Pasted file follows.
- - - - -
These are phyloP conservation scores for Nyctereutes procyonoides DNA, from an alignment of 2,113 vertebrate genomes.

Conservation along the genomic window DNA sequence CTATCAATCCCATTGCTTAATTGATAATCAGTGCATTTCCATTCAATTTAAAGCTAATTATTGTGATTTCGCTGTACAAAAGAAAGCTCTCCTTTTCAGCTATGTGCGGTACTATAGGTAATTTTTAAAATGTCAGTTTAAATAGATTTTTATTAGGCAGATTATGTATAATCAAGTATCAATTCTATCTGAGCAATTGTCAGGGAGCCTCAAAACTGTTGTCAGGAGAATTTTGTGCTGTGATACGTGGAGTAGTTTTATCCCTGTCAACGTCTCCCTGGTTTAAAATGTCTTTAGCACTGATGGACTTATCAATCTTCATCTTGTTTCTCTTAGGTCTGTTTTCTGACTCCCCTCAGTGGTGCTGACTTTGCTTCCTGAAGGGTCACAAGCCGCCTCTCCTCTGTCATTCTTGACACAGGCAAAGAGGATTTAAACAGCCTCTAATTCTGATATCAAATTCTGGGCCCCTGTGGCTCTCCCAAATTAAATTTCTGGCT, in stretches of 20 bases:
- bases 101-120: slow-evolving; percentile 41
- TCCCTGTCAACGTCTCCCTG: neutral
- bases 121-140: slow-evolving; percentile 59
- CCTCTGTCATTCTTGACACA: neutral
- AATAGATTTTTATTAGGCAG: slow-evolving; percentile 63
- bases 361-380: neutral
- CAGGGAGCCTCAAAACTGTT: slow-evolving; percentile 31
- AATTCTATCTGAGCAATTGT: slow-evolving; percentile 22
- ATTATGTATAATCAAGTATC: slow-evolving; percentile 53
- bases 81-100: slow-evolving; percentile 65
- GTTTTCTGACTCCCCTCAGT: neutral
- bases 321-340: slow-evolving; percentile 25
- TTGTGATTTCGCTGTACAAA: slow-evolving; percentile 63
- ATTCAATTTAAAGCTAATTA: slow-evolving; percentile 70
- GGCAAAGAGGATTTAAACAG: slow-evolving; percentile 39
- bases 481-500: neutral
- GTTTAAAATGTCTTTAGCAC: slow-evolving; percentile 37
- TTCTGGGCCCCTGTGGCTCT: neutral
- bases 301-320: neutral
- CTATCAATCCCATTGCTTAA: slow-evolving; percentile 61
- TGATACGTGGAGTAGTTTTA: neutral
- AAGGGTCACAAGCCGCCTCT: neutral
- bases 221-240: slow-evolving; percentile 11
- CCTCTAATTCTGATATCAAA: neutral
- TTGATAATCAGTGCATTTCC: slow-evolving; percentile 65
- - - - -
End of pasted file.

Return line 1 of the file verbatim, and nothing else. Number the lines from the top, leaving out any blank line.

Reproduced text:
These are phyloP conservation scores for Nyctereutes procyonoides DNA, from an alignment of 2,113 vertebrate genomes.